Monday, July 22, 2013

Family Time at the Dinner Table

Sarah came home from school one day with this drawing
of her family at the dinner table and it made me smile.
I read about it many times in countless parenting magazines, online sites and blogs how important it is for families to find a meal time in the day to sit down all together and eat and converse.

Once my daughter got older, when her meals no longer involved my boobs, and when she was on our dinner schedule, I made it a habit to make sure that we all sat down together to eat and talk.

When living in an apartment our dining table was always covered in boxes with products that Daniel was writing reviews about. So, we sat at Sarah's little table and chairs outside the kitchen.  It doesn't matter how small or big your table or space is. It's the time together that matters most.

Dinner time is a staple in our family.  While morning and lunch time are not regular for us all to be at the table at the same time, dinner is truly our bonding moment.  With busy work schedules, extracurricular activities, and sometimes business travel, and if only one of us is available to sit with Sarah then that still indeed happens.

The time together at the table, whether in the kitchen or dining room, depending on our mood, and which one is cleaner to set, has become our time to unwind, learn of each others days, play educational games, and even talk about history and tell stories.

Tonight was no different from any other night. Because of the plethora of discussions we have had to date, and the many stories we have shared and educated Sarah on over the years, I was not surprised at all when she asked tonight, "Daddy, please tell the story of the lady who chose to sit in the front of the bus."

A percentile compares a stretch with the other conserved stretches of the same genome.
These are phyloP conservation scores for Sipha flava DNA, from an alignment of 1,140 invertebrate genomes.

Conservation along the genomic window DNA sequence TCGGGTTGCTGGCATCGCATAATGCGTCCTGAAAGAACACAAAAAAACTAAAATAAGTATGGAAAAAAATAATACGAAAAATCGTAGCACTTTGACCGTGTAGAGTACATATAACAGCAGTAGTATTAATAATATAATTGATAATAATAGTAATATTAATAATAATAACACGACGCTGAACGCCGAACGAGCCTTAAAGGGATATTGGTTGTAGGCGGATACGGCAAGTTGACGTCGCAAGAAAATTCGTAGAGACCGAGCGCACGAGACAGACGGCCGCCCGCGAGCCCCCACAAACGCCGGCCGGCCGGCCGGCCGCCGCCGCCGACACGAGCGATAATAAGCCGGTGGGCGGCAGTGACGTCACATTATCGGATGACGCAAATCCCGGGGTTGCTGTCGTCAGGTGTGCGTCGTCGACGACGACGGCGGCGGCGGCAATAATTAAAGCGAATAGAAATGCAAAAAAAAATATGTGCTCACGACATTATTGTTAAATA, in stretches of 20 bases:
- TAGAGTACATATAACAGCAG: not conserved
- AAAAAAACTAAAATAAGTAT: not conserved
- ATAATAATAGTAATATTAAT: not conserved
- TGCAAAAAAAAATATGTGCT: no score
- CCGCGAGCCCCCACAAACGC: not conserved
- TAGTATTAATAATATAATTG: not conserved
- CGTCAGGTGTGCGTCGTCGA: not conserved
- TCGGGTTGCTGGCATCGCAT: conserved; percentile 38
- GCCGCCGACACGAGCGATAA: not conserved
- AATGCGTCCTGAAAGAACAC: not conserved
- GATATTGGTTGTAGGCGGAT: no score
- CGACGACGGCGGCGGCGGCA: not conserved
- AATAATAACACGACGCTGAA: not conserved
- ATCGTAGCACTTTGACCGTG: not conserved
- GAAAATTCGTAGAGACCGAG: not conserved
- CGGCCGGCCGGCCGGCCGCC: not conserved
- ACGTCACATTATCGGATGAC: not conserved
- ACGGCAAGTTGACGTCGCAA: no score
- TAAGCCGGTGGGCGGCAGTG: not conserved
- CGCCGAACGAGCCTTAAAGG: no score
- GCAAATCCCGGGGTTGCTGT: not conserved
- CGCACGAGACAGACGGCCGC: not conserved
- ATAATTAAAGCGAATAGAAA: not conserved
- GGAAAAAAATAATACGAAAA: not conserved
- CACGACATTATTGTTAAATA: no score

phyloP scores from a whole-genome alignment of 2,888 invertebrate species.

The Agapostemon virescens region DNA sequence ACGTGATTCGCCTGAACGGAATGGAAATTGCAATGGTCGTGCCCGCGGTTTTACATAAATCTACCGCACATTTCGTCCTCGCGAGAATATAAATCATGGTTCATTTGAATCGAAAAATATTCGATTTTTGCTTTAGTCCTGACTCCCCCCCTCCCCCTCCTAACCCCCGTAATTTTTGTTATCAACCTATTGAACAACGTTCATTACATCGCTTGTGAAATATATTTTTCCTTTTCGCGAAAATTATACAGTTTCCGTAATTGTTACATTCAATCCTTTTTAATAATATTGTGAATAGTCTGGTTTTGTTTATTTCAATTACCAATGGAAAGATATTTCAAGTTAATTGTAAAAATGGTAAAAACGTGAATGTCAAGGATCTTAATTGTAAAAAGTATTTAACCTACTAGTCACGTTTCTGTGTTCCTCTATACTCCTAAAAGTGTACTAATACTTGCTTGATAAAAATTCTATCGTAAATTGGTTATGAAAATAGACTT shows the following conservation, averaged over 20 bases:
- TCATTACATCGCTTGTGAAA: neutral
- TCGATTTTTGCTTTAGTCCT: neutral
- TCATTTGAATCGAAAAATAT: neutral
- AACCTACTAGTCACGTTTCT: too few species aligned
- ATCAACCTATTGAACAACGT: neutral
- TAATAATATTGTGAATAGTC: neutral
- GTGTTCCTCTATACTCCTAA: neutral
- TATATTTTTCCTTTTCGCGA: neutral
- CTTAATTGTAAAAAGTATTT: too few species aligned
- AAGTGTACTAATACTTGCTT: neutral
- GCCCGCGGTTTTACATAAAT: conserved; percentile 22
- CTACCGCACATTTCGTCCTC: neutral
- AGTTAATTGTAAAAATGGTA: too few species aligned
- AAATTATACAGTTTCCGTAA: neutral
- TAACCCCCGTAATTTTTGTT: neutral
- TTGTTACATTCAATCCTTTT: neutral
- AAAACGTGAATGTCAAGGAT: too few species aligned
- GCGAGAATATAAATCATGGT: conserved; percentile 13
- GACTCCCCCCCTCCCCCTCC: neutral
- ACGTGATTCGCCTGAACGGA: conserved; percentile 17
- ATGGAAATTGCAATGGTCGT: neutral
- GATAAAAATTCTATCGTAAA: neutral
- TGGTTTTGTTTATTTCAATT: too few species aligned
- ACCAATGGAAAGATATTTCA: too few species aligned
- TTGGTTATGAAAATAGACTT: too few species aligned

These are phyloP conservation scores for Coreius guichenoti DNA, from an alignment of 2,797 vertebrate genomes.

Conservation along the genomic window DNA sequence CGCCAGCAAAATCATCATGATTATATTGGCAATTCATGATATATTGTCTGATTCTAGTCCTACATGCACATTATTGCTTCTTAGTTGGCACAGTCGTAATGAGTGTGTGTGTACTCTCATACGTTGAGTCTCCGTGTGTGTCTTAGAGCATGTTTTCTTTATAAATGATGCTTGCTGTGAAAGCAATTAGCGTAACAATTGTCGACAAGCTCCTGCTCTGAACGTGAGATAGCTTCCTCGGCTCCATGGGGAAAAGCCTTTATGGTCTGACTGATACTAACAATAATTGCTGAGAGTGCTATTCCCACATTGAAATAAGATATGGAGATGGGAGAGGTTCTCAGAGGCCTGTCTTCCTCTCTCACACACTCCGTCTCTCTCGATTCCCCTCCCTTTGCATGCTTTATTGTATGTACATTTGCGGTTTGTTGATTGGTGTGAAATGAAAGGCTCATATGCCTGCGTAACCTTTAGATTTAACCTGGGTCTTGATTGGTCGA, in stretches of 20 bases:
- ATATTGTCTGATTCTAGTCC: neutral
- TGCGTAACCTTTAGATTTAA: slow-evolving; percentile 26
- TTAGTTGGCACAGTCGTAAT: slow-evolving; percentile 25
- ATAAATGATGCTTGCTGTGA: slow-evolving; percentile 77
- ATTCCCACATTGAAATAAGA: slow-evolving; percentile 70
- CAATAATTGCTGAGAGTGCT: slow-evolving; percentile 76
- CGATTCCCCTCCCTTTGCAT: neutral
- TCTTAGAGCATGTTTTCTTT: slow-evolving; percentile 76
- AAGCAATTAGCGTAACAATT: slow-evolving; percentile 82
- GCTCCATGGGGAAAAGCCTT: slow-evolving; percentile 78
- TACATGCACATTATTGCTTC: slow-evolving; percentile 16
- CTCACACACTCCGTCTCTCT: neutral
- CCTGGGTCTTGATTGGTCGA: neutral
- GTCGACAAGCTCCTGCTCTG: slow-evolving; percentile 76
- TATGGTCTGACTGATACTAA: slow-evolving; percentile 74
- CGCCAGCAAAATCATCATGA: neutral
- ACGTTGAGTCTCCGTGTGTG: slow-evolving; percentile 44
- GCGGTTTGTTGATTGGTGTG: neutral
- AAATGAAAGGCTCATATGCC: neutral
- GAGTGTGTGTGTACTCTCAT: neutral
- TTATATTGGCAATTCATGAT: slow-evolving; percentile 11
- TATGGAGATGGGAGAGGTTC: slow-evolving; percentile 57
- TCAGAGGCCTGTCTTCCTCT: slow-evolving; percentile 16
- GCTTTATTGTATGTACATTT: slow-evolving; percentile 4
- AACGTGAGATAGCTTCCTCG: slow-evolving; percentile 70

Right then and there I knew I had to blog about this experience as it was further reinforcement that this special time together is imperative and so incredibly important, and valuable.  Tonight was not so much for the story about Rosa Parks and the incredible strength she embodied as an advocate for civil right but more so that we have open dialogue with our daughter and we discuss many topics and historical moments.

Our dinner table has become a solid ground for open communication, learning opportunities, chances to be silly, and more.

Daniel and I have felt very strong about being honest with Sarah about life.  While we don't elaborate on some things in great detail so as not to scare her, being five and all, but to raise her to be comfortable asking questions, talking openly and freely and to know that her parents are here to listen and share perspective and know that she has a voice a the table.

We are also Sarah's teachers.  We don't rely on just what she learns in school and we feel it is our responsibility, and desire, to share with her what we know, and want to educate her, in a setting we have created as comfortable environment and setting welcome for discussion.

It's incredible to watch our children grow up.  We laugh at the things they say sometimes amazed at what they know and remember.  Tonight was an incredibly proud moment because to Sarah life is not just the silly, pretend stories, but the stories of life past, present and future.

Here is to many more nights at the dinner table. I look forward to the many more conversations, learnings and stories that lie ahead as we raise Sarah to think for herself, ask question, and inquire to want to know more.




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